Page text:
4. Use Your Project In Class

For the fourth tip for creating a successful Green Belt project—and this goes back to the beginning—be ready to work on a project once your course starts. Whenever possible, use your actual process for practicing the Lean Six Sigma tools in the class. If you need to create a Value Stream Map, choose the one that covers your selected process. If you need to collect and analyze data, do it on your chosen process. This will help you learn as you go—better understanding the subject and your process.

5. Start With the Measure Phase

In direct alignment with this fourth tip is warning against what I call the “jumping to analysis and improvement” mistake. Once you have defined your project, your next proper step—following DMAIC—is the Measure Phase. But in too many Green Belt projects, students decide what they are going to measure and then leap immediately into the Analyze and Improve Phases.

It is critical for students to take the time to fully measure their process as it stands. The need to understand the current state before considering or even discussing any changes.

Example Measures Chart from a Project Presentation (courtesy of LEANwRIGHT, Inc.)

Completing Measure Phase first serves two purposes:

  1. It captures the actual current state which is the baseline
  2. It allows students to see the challenges of the current process without assumptions.

I find that students are surprised at how many steps are required to complete the process they’re studying. It takes drawing a Spaghetti Diagram for them to discover how much excessive movement operators make in the workspace. By taking time to measure before making any changes, you have the opportunity to study the true current state.

When it comes time to compare the “After State” measures to the “Before State measures”—in the Improve Phase—the comparison will be accurate and much easier than trying to estimate the baseline.

Example Before and After photos for a Lean Project (courtesy of WS Display, Inc.)

6. Document the “Before” State

The sixth tip also takes place in the Measure Phase. Take lots of photos of the current state where it is possible and when it makes sense. After the improvement, come back and take photos again from the same vantage points or angles. It truly shows the changes and the level of improvement made. Those pictures are literally worth a thousand words. And they are nearly impossible to recreate once the changes have been made to the process.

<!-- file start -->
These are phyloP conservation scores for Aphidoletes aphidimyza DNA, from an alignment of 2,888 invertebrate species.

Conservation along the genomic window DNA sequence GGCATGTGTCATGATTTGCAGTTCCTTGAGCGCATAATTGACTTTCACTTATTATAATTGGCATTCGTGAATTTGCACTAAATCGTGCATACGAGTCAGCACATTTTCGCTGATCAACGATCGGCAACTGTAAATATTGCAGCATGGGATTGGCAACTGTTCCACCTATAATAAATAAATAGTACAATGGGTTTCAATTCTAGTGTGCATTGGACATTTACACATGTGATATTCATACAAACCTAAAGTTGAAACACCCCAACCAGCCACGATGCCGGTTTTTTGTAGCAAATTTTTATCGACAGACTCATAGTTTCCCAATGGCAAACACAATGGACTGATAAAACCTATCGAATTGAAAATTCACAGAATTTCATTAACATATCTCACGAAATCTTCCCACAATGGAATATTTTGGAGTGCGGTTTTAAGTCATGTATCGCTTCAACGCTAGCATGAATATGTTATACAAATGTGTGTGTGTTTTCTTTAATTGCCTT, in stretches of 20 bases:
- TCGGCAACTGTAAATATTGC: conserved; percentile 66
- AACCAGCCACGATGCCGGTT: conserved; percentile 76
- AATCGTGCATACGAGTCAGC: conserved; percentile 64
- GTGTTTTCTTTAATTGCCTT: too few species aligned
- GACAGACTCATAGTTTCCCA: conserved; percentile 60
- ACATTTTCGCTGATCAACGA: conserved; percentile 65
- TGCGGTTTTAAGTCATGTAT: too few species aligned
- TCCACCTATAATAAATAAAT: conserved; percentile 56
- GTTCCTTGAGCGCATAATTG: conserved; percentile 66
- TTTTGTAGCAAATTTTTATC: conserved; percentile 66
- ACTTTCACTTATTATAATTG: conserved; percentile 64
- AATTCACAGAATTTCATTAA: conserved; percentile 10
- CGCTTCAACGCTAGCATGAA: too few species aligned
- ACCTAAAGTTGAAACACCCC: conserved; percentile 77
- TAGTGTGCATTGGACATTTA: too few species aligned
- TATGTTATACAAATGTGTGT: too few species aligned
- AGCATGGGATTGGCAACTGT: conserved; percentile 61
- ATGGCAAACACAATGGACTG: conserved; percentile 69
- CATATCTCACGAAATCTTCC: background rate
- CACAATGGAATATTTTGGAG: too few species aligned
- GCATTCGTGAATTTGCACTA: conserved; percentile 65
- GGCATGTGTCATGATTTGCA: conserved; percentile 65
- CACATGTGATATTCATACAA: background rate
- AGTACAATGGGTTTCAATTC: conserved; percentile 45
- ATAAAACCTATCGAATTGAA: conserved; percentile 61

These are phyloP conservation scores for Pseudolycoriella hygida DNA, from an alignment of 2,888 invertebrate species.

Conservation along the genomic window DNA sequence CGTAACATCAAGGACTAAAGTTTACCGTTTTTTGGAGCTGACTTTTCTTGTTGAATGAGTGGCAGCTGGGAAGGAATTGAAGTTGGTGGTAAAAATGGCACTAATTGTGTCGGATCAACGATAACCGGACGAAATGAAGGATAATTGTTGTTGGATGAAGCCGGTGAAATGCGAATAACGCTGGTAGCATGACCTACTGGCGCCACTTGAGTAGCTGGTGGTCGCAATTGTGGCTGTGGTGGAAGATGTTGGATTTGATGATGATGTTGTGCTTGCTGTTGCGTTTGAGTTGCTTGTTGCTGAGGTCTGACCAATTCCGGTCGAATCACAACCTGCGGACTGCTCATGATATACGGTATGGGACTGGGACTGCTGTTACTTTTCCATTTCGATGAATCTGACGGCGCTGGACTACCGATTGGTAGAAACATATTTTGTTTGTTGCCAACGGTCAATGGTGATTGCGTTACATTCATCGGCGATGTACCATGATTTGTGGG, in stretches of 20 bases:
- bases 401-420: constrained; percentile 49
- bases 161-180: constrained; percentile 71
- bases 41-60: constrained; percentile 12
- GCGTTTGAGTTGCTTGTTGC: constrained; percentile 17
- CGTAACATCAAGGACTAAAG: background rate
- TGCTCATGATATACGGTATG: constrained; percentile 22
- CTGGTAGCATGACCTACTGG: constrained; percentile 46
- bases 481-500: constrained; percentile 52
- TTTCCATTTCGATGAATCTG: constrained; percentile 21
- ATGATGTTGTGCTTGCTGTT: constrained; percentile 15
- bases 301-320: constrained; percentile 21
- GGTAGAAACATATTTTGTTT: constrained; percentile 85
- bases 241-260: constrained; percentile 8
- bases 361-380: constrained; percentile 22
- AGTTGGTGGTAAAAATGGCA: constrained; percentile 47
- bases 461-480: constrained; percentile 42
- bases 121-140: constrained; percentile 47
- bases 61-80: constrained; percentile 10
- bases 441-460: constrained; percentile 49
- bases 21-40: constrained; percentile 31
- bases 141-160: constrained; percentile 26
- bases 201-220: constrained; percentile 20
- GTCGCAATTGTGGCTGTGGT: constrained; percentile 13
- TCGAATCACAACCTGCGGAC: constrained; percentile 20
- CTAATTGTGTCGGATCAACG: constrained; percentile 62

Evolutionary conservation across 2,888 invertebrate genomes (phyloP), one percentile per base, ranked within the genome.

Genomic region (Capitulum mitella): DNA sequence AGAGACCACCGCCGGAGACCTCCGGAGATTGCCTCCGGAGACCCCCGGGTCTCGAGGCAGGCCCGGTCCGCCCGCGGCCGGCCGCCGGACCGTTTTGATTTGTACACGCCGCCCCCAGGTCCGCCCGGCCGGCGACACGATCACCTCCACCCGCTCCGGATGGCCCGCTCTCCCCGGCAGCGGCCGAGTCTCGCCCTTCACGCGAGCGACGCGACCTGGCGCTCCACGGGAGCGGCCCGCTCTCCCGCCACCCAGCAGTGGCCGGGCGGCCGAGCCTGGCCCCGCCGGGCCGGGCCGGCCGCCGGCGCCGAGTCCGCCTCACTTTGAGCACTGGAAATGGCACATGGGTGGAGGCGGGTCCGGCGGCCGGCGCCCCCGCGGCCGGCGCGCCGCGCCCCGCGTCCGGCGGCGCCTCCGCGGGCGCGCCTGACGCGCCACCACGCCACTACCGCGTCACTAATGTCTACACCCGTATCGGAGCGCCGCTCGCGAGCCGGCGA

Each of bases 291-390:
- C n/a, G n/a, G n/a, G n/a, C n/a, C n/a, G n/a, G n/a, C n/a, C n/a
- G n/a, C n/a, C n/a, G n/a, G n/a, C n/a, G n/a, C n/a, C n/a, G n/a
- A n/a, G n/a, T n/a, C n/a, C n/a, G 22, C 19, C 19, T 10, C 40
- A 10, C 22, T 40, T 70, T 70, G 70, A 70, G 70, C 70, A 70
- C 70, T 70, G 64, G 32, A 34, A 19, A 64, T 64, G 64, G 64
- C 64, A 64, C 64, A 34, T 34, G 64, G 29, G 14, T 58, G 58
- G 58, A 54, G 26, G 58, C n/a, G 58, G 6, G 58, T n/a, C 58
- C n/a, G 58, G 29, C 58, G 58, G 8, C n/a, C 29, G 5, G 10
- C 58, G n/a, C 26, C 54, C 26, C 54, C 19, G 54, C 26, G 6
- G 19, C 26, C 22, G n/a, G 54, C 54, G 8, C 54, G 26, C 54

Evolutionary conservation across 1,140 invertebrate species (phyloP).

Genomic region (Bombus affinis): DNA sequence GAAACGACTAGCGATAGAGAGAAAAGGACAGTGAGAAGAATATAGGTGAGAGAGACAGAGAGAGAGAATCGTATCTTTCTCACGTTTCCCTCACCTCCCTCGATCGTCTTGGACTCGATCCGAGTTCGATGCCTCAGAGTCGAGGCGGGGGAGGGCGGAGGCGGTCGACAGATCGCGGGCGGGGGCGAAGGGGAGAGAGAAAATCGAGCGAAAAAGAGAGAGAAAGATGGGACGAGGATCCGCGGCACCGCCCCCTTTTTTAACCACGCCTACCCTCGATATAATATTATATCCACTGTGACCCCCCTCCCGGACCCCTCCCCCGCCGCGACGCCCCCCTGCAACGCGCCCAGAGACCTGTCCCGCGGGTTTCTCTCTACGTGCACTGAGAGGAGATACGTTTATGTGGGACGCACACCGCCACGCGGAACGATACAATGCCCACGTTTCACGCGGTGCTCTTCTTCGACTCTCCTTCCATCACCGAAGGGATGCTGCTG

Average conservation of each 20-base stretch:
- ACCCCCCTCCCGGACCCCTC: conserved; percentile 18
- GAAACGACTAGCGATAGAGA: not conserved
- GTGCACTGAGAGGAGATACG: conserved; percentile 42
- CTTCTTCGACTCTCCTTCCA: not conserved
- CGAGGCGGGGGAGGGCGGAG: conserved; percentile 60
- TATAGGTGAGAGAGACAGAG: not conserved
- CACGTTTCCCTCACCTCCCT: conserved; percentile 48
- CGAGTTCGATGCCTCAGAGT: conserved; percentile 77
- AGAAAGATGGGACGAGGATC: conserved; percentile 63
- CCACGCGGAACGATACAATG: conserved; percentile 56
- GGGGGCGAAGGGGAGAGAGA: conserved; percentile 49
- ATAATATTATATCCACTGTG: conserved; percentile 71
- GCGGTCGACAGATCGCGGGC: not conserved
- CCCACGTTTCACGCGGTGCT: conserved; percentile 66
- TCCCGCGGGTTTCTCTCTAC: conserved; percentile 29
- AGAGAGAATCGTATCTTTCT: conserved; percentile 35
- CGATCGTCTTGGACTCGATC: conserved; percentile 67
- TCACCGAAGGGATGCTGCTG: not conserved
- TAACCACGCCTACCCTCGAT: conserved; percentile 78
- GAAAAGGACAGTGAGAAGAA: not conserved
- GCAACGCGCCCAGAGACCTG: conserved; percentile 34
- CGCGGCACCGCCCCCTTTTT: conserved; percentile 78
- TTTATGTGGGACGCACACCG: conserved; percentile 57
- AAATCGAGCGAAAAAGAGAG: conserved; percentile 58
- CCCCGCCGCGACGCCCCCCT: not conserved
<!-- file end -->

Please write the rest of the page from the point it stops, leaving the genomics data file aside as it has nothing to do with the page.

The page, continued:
7. Use the Tools You Need

The best tip in the Analyze and Improve phases are to use only those key Lean Six Sigma Tools that best fit your project. Students often want to use all or most of the tools in the toolbox. But that is not necessary. Use what tool(s) makes sense and you’ll substantially improve the measures.

If you happen to be working on a Set-up Reduction project, the use of Internal/External elements, Spaghetti Diagrams, 7S and Standard Work will be critical to success. Also, being able to accurately and consistently measure the set-up times on an ongoing basis will be pivotal for achieving the desired gains.

8. Select an Ongoing Measure

In the Control Phase, a good tip to follow is determining what measure to collect daily or at least regularly to ensure that the changes remain in place. For Set-up Reduction, tracking the set-up time in perpetuity could take care of that need.

While not often used, Control Charts are an excellent way of ensuring processes stay in control. Control Charts can track a daily measure with upper and lower limits that tell the story of variation. Those measures could be set-up time, first pass yield, units per person per hour, turnaround time, almost anything can be charted using Control Charts.

9. Make a Simple Storyboard

Now let’s assume you have reached the end of your project. It’s finally complete! All the work is done, but you still need to document the effort and show the results in an effective manner. In the next-to-last tip for your project, keep your presentation straightforward and simple. Make it so the reader can understand it without an advanced degree in statistics or engineering. Move the laborious or eye-chart slides to an Appendix.